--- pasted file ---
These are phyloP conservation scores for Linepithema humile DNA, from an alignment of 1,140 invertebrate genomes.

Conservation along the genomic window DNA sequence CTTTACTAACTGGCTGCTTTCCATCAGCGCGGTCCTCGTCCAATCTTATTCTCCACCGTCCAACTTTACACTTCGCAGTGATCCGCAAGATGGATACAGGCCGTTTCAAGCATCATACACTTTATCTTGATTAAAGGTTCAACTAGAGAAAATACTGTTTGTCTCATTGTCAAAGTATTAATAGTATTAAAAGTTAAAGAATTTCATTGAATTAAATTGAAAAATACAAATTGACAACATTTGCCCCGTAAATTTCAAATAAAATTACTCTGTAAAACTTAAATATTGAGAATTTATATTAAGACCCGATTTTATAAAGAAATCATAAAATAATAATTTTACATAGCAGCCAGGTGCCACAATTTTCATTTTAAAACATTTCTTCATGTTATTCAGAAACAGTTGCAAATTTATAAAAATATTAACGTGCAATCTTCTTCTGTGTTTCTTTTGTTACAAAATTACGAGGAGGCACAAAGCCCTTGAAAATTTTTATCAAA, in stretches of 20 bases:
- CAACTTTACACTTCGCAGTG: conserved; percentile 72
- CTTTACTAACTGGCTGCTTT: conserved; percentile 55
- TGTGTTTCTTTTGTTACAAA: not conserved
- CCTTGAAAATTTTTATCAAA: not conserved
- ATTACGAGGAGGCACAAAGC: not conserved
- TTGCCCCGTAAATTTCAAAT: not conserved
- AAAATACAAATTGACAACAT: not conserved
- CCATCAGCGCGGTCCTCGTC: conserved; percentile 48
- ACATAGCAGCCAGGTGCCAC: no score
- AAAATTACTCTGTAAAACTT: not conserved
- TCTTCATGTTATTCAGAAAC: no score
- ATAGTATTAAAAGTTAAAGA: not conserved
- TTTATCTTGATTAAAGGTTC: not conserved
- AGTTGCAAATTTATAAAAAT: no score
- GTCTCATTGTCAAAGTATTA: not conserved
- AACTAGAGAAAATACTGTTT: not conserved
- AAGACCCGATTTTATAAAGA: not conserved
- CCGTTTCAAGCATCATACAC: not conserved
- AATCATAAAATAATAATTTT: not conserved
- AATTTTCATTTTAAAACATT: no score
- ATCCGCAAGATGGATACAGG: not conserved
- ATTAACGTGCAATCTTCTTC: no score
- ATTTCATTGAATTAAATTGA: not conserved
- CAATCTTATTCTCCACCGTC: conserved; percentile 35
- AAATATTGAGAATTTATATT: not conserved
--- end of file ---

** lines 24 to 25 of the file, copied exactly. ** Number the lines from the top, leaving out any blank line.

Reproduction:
- ATTAACGTGCAATCTTCTTC: no score
- ATTTCATTGAATTAAATTGA: not conserved